On Wednesday, March 18th, students at the University of Ottawa gathered to take photos and to speak out against discrimination against Muslim women who veil in Canada. The action was initiated by Civil Law student Hina Ansari and led by fellow Civil Law student Assma Basalamah and Common Law student Aruba Mustafa, who is also the president of the university’s Muslim Law Students’ Association (MLSA).
A twitter photo by Amna Qureshi just went viral. Posted in protest of Montrealer Rania El-Alloul being told by Judge Eliana Marengo that she had to remove her hijab in order to be “suitably dressed” in a “secular” Canadian courtroom. The incident made the ongoing Islamophobia that Muslim women who wear hijab or niqab face in accessing services a national issue. It also raised the question of how Muslim women lawyers who veil will be treated within the legal system. As part of Muslim Link’s ongoing So You Want To… Series where we interview Muslims about their programs of study or career choices, Amna Qureshi, a graduate from the Law School at the University of Ottawa discusses the opportunities and challenges pursuing a law degree offers for Muslim women. A Pakistani Canadian, Qureshi now works as a staff lawyer at Legal Aid Alberta.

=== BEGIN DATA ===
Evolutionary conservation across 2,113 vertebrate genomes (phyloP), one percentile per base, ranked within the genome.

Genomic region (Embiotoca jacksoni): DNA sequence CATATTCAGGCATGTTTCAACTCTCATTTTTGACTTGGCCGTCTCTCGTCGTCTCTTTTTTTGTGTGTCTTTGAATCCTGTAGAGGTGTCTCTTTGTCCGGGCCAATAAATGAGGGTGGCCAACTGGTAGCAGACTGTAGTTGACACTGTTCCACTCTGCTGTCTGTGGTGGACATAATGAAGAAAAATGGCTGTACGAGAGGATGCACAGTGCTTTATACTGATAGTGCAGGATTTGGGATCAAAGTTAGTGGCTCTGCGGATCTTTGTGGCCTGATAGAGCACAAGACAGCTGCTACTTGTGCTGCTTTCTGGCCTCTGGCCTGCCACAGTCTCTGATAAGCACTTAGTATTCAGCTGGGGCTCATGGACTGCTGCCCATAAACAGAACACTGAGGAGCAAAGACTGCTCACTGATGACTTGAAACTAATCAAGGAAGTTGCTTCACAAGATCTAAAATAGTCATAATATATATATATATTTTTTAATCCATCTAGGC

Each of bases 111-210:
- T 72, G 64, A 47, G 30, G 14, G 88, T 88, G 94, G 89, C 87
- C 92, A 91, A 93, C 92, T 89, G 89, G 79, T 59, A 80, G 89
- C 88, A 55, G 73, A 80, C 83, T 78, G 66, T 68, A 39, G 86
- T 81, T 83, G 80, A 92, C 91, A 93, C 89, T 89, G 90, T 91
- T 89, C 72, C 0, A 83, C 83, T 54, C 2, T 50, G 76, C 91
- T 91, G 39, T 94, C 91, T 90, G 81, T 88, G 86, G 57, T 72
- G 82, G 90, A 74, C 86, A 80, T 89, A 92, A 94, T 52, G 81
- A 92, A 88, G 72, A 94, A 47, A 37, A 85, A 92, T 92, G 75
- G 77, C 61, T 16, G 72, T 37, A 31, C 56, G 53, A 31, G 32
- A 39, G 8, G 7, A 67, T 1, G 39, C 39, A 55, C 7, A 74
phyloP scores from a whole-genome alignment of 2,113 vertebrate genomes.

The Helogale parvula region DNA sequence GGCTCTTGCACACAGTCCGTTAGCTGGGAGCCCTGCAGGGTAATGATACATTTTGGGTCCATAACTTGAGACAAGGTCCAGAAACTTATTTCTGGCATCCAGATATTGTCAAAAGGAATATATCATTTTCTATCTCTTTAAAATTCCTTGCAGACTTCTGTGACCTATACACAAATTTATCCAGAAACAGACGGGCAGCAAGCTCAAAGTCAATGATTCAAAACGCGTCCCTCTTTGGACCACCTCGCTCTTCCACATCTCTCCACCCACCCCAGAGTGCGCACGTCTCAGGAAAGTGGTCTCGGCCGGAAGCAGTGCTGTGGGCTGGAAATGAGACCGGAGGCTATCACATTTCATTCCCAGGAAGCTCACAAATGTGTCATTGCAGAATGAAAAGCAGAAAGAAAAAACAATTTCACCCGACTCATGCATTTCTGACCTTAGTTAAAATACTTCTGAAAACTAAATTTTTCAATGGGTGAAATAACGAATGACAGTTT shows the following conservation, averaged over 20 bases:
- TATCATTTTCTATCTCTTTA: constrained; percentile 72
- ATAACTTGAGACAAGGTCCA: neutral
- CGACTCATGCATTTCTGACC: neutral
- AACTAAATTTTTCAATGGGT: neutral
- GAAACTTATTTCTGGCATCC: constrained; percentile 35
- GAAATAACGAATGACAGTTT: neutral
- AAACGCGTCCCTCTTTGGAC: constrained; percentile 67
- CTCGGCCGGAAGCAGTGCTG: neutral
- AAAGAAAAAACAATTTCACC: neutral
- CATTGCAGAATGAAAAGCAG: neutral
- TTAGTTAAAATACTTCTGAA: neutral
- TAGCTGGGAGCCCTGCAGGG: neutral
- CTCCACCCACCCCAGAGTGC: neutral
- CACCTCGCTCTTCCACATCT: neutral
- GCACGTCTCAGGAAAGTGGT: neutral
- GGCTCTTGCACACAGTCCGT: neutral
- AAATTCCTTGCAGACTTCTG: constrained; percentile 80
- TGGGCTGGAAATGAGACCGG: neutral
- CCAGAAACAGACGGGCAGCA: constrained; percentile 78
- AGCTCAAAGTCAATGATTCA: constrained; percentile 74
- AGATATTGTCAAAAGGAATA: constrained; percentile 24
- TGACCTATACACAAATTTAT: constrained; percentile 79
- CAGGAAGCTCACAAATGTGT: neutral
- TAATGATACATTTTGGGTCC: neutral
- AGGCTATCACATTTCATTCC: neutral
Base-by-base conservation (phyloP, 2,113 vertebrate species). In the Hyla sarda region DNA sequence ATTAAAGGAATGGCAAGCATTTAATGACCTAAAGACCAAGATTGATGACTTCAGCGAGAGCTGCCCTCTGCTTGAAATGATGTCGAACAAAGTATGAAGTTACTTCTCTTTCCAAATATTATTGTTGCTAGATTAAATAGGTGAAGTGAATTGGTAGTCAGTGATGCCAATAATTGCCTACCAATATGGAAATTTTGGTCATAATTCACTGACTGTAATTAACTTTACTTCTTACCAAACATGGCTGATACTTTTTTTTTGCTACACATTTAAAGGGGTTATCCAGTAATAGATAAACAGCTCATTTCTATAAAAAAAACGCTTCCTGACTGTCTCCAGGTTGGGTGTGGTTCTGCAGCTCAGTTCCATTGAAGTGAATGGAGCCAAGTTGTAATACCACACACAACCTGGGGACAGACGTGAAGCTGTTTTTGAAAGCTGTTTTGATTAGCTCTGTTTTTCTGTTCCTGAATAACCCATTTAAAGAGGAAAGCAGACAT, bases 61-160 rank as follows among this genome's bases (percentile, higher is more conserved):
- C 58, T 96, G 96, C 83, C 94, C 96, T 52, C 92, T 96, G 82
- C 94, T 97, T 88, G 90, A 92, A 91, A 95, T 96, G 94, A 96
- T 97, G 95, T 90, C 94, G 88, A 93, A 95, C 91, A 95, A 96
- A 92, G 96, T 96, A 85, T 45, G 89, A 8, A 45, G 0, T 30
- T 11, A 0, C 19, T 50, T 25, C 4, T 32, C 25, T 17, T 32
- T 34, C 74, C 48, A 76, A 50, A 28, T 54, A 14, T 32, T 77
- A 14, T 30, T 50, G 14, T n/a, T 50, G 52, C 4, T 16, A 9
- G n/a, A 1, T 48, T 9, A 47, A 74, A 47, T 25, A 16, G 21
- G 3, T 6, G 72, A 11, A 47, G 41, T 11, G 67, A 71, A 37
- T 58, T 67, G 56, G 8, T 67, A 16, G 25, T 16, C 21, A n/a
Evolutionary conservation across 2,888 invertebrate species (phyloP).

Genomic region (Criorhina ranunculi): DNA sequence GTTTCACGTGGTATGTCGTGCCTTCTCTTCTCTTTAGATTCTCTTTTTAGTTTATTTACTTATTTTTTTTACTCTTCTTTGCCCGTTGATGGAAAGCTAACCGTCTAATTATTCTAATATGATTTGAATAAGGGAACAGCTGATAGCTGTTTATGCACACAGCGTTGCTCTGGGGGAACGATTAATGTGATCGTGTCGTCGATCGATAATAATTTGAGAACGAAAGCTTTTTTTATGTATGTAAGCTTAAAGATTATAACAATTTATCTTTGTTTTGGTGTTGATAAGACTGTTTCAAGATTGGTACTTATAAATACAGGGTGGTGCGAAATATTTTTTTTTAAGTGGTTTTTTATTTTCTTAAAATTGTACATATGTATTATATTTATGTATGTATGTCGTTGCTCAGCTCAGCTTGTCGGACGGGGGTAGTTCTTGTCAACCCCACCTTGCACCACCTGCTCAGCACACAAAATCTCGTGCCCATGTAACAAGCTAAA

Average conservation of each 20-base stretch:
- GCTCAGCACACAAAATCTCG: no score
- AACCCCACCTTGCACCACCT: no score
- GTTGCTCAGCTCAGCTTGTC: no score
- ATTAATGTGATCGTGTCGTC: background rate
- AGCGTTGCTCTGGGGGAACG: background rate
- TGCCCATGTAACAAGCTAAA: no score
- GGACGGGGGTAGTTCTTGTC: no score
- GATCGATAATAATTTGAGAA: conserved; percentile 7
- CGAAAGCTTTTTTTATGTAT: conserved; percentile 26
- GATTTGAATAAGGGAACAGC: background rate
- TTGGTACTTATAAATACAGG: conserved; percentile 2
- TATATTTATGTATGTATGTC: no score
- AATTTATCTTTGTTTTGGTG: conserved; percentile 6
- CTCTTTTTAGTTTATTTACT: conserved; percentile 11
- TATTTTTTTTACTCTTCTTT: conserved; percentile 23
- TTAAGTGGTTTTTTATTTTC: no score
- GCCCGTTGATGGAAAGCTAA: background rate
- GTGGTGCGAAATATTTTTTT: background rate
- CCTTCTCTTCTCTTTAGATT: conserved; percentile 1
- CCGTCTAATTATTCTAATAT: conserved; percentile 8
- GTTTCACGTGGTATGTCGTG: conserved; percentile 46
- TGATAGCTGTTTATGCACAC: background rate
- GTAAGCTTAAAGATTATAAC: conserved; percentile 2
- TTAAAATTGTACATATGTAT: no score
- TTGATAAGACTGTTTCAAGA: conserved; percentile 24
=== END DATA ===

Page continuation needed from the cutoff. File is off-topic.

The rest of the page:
Muslim Link’s new series “So You Want To…” interviews students and established professionals for advice and reflections on their various fields of study and professions, with the aim of helping other Muslims aspiring to join those fields.
In this article, Arab Canadian law student Assma Basalamah discusses her experience as a law student in Ottawa.